Interview mit Fink



Es war Hamburgs schönstes Schietwetter am Interviewtag. Der Rheinländer würde das Wort ‚usselig‘ benutzen. Die Fabrik war aber schon nachmittags um vier ordentlich aufgewärmt, damit abends in der ausverkauften Hütte auch wirklich niemand friert. Ich habe ausnahmsweise nichts dagegen gehabt. Ich sitze mit Fin zusammen, der ebenfalls noch fröstelt, um über das aktuelle Album, das Älterwerden und die Zukunft seiner Band zu sprechen... und heißes Wasser mit Zitrone zu trinken.

You moved to Germany a couple of months ago…
Yes! I moved to Berlin in February. It’s great! It’s my kind of town, man!

And, given the fact that you’re from Britain, you’re used to cold weather…
Haha! Yeah! But one of the best kept secrets about Berlin is that the weather is fantastic! The summers are hot and long! But I spend my life travelling. So, it’s really just a place where I keep my vinyl and books. It’s not more than that, really.

You still have real books! We’re old!
Yes, I still carry around books wherever I go. These electronic gadgets? No way! You keep books and they become reminders of – uhm – you! A 'Kindle' isn’t a reminder of you! Books live and age.

Like we do. Unfortunately. I heard you say earlier that it would be a natural progression to move from electronic music to more bluesy rock music the older you get. Is that what you think and what comes after this? Jazz music is always a last resort, I guess?
Definitely! Yes! It’s very difficult there, in Clubland, where you see a 46 year old DJ in a club and the audience is 20…. It’s different when you play a lot of retro records and oldschool stuff. Some old DJs are fucking great! Sven Väth for example. He’s fucking great! And he’s what? 53, I think! After that, you have a useful exuberance, which is clubbing, and then – in my case – music. And gigging. And then afterwards, I guess it’s production and songwriting. Soundtracks and stuff like that. But never jazz! (Laughing) I love jazz! But to play it, it’s a little bit of an obsession and I am not obsessed. I love listening to it though. But being bothered to learn how to play it…? Nah.

With my terrible skills at the drums, it’s always gonna be free jazz for me. Such a great label for just doing whatever…
You play the drums! That’s great! At the show tonight, you’ll see two great drummers! Fabian, who’s playing drums for the supporting act, DOUGLAS DARE. Douglas is a really cool singer/songwriter from the UK. His drummer Fabian is really new and really interesting. Crazy new shapes, really great new stuff! And Timmy, our drummer, is a multi-instrumentalist. He plays the acoustic guitar, electric guitar, and drums. He’s really got a unique technique as a drummer.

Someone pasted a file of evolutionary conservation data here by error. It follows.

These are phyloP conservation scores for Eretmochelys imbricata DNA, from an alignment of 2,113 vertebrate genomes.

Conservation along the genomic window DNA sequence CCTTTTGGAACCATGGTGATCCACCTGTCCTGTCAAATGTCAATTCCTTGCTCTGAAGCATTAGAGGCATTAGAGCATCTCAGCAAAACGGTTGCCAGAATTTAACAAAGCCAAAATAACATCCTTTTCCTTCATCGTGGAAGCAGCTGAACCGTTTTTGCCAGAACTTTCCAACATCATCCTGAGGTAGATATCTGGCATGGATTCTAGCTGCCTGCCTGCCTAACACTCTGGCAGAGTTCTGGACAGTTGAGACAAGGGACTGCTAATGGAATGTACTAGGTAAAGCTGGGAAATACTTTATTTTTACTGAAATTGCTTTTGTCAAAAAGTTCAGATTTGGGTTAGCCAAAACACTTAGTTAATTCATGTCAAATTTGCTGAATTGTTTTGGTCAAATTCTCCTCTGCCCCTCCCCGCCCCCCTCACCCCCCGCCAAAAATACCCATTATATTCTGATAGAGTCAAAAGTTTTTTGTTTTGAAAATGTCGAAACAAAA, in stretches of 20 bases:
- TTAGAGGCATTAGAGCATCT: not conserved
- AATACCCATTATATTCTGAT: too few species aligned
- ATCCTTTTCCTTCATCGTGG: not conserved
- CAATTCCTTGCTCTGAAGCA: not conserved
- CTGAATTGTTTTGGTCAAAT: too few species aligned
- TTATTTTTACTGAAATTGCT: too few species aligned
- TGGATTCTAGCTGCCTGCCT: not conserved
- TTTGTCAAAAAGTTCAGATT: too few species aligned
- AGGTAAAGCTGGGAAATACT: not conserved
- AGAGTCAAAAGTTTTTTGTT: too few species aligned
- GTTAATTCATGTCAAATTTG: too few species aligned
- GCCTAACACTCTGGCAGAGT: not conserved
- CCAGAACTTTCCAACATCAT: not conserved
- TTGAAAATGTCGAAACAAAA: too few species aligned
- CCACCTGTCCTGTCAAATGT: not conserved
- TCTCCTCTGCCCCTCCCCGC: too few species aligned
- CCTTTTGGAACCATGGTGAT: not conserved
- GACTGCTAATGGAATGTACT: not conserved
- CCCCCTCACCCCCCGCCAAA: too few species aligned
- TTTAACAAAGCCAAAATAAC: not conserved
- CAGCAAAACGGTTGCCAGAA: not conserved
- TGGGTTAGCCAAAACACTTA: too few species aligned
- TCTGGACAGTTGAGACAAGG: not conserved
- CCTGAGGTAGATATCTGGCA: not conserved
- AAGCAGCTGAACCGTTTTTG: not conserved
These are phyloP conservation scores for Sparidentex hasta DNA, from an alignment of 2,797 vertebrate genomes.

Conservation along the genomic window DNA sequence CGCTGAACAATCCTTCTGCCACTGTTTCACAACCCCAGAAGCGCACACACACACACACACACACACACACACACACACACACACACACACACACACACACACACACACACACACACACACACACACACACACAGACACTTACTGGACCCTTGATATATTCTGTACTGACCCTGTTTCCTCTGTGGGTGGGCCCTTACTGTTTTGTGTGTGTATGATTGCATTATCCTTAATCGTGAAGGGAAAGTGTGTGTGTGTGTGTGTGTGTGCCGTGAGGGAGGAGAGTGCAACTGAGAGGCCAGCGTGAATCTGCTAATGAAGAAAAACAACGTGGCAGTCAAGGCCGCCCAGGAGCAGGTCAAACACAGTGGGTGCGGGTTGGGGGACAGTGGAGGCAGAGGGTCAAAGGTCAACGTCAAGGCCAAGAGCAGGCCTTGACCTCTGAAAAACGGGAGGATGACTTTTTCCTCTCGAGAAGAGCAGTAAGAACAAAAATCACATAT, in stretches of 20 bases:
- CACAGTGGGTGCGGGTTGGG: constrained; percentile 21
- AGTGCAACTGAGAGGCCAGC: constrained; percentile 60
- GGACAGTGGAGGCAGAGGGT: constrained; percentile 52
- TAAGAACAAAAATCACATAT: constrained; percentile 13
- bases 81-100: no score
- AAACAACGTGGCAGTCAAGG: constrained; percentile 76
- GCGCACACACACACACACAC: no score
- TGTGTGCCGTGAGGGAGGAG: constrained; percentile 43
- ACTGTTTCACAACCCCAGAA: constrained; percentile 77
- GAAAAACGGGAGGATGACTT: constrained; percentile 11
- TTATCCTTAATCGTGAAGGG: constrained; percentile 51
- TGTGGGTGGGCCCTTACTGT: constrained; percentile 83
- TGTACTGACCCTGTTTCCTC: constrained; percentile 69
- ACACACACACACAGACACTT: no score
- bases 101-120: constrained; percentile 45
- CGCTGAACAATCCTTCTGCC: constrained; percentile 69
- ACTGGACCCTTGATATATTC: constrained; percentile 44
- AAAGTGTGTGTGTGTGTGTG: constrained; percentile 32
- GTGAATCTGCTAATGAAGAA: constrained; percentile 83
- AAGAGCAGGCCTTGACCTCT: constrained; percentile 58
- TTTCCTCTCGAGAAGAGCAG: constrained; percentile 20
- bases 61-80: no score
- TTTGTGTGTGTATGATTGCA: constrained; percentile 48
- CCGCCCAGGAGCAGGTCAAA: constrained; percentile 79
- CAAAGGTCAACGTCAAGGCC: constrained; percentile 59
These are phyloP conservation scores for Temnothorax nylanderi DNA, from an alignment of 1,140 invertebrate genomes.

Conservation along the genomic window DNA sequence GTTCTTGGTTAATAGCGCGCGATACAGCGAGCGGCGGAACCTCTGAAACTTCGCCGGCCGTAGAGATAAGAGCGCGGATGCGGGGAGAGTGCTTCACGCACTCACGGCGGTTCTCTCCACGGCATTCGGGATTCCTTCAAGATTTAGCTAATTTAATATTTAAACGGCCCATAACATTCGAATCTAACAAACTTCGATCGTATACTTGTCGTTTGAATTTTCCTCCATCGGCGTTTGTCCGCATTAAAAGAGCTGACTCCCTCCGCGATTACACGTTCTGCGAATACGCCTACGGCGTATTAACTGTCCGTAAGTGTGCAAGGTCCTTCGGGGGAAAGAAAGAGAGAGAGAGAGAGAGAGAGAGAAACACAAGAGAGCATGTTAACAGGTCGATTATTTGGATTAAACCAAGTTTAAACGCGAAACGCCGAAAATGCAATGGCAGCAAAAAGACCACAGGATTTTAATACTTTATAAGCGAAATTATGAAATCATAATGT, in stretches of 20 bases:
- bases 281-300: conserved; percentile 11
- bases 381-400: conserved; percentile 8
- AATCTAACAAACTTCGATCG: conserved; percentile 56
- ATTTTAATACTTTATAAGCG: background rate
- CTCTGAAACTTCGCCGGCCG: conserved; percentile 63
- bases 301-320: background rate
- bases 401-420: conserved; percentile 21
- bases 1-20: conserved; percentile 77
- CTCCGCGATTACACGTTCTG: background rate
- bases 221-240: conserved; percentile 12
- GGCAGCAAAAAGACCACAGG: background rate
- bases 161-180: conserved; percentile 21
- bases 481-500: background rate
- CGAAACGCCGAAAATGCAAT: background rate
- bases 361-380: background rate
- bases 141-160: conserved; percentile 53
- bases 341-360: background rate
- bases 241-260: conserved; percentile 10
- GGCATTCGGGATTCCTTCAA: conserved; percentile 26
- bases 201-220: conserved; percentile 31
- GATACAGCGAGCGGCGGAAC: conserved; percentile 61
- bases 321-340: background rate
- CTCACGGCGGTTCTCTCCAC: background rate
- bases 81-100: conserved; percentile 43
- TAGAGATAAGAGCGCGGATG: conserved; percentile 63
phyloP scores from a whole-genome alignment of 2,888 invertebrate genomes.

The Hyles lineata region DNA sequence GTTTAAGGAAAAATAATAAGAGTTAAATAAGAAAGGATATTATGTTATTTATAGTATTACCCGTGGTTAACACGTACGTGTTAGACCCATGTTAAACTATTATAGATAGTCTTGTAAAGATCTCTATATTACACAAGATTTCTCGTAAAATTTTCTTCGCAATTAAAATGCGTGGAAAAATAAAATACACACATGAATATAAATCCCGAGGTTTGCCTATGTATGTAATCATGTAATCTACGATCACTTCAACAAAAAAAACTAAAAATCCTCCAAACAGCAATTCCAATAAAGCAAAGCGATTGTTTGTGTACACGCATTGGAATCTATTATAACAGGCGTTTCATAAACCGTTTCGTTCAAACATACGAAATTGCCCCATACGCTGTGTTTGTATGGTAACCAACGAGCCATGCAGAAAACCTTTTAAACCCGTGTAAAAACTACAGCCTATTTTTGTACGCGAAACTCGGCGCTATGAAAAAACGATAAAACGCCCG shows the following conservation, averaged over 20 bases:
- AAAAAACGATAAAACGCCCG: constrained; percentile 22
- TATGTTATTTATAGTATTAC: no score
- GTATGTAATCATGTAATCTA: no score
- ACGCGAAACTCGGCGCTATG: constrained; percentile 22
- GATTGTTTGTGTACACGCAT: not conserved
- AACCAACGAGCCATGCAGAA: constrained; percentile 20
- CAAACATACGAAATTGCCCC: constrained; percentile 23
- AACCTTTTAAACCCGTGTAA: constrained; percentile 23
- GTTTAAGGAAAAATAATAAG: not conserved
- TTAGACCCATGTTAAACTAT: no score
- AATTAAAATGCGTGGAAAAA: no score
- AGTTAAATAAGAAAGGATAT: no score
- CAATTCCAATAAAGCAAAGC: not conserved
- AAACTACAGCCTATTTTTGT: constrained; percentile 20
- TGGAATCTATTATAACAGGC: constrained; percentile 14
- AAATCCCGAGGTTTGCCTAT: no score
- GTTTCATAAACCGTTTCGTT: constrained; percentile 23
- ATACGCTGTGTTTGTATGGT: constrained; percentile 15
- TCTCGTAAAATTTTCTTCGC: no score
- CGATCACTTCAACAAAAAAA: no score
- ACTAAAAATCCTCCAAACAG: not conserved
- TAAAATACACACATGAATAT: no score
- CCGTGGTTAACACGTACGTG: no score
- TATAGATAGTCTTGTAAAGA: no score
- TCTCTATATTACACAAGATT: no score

I personally prefer the live versions of your music in comparison to the records. When I saw the youtube video of “Looking To Closely” from the KCRW session, I literally stopped breathing. I’ve never seen you perfom live so far. So, I’m really looking forward to it!
Wow. Cool! That was such a great session at KRCW! I like live stuff better, too. Especially with singer/songwriter stuff. The recording thing and the album is about other agendas in play. But live it’s more about what it’s like in its rawest and truest form. And live, there’s a lot of emotion in it, for sure.

When you’re writing lyrics, you’re probably writing them alone, right? Or does the band actually contribute to writing the lyrics, too?
Yeah. I write the lyrics alone and then the band comes out and help me a little bit with ideas and different takes on it. It’s like, I write a first verse and send it out to Timmy and Guy and they send me back another seven verses. And from that seven verses, I might get a line or a word. Any help to get to the finish line. Other songs just happen in the morning – when I have a very firm grip on what I want to say. Like in “Looking Too Closely”: I knew what I wanted to write about. Also with “Shakespeare”. I had these three scenarios and I really knew what to do with those songs. The lyrics is always the hardest bit. The music is the easy bit.
It’s easy to write for other people, though! I do a lot of writing for other people and that is really easy. For me. Because you’re not thinking about representing yourself. It’s just the question of ‘what it rhymes with’ – in a way.

Does it make a difference who you’re writing for? Do you have song and then say ‘this is for that person’ or do you rather meet with a person and then write a song for them?
Occasionally, I write a song that doesn’t make it for FINK and then I pass it to someone else. Usually I am in a room with someone else – usually one of these pop acts – and the lyrics have to be age appropriate, career appropriate, and.. you know.. not too mature. Sometimes not too intelligent; not too thoughtful. It depends on what the agenda is. I work with really credible artists, with really popular artists. The guy who was on American Idol one time – Philipps, a great guy – and he had to write really good music but had to have a kind of mass appeal to it, you know? So, every writing job is totally different. But when you write for your own projects, it represents YOU. So, you have to stand by every lyric, every line. Some songs of the new album, we’re not playing live. They just didn’t make the cut. When you write all the tracks you don’t know which ones are gonna make it to the stage. They’ll all have to be like ‘I’m gonna sing this one every night for a year. You have to fucking like it!

Are you constantly working on new material or are you only writing when you’re actually about to go into the studio?